• 100% spot-on. If there really is a concern for middle class families….and color me skeptical…..I think the answer is to stop subsidizing U.Va. and W&M which attract a very affluent student body. U.Va. has been criticized for decades for being a school for the upper middle and upper classes. And your numbers bear that out.

      Those public subsidy dollars and any effort of the GA to “cap” tuition is basically a subsidy for the top 10% of the state’s families when you’re talking U.Va. and William & Mary. That’s why I’m skeptical of this as assistance to the middle class. Doing anything with those 2 schools does absolutely nothing.

      I note that Ramadan used to represent Loudoun. Ok, let’s say U.Va. let in more in-state kids…..guess what, most will come from Loudoun…the wealthiest county in the state and sometimes the nation. Is that really of any true assistance to families from Bath County or Emporia? No, it’s just a subsidy for upper middle and upper class families in Loudoun, Arlington, and Fairfax.

  16. Reed,

    As for “original intent” and Jefferson….U.Va.’s first faculty, selected by Jefferson, was almost entirely foreign. The first class of students had a majority of out-of-state students.

    Jefferson refused to acknowledge religion as the cornerstone of knowledge and instead made the library the cornerstone of his university. He did not include a chapel on Grounds for that reason.

    All of these actions angered the General Assembly and “middle class Virginians” of the day.

    • Yes, exactly. Which proves what?

      • It means Jefferson couldn’t care less about whether Virginians attended the University or not, and he certainly didn’t care about what the General Assembly thought. He scoffed at the General Assembly, just as U.Va. laughs at them now.

        • Yes, which proves the very point I was making. Except you stake out Jefferson’s position at the time without doubt or irony, and apparently so does”UVA” today, in your opinion. This means UVA and its leaders are breaching their fiduciary duty to the people of Virginia and their elected representatives, not to mention most members on UVA original Board of Visitors, men of great substance and consequence of UVA. Not to mention the “middle class” then and now.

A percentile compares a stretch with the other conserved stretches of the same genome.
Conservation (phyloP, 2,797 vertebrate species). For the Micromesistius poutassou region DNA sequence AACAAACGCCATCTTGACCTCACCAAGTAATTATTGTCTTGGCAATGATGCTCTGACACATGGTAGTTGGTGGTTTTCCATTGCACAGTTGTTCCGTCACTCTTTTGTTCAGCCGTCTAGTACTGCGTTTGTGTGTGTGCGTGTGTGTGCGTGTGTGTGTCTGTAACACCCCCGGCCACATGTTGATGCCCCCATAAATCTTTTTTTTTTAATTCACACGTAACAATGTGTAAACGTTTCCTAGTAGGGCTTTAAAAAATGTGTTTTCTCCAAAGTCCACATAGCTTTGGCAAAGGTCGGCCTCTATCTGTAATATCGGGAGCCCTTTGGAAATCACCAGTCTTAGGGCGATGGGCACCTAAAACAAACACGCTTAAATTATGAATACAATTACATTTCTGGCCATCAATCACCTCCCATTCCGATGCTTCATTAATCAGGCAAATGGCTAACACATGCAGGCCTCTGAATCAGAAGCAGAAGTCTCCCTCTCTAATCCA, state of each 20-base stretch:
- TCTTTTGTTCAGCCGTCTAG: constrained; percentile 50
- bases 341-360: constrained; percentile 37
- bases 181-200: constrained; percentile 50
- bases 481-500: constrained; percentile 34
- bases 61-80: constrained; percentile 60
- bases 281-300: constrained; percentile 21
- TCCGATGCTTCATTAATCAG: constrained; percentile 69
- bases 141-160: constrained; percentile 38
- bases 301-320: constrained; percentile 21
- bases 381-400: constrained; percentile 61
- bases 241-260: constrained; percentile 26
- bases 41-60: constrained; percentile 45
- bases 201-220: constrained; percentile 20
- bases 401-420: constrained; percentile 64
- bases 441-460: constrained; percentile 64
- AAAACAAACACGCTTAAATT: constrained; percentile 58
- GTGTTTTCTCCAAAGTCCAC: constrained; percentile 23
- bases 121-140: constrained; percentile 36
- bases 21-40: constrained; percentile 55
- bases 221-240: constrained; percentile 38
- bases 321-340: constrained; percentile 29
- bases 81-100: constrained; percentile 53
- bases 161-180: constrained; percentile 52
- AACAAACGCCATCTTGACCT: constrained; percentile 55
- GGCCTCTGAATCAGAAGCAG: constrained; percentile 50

I am more kind to Jefferson, his times, and his demons. I see duality and nuance in his thoughts and emotions and actions on many subjects, a split, one among many, that haunted his life, and his actions, and their consequences. An inscrutable dilemma within Jefferson that many (including myself) and also his biographers struggle with still – one I loosely and crudely used here speaking of Jefferson’s Virginia Yeoman Farmer, and his philosopher René Descartes style (as later interpreted) to represent.

          Remember, on this subject you bring up, one side of Jefferson also rejected the serious opinions of very substantial members of his own original Board of Visitors, men whose names grace the Grounds today, men without whom Virginia would not have achieved the reality it did.

          I suggest we have to be far more careful. As Deccartes himself warns: the “resolution to get rid of all opinions one has so far admitted to belief is in itself not an example for everyone to follow … (as it tempts those) who think they are more clever than they are, and cannot help forming precipitate judgements.” See Discourse on Method, Decartes.

  17. Reed,

    I think you’re thoughtful. However, I think the real issue for both U.Va. and William and Mary is that they’re just different. From their foundings, they’ve never been prototypical “public Us”. Nor have they ever received funding from the General Assembly to become the classic big state U.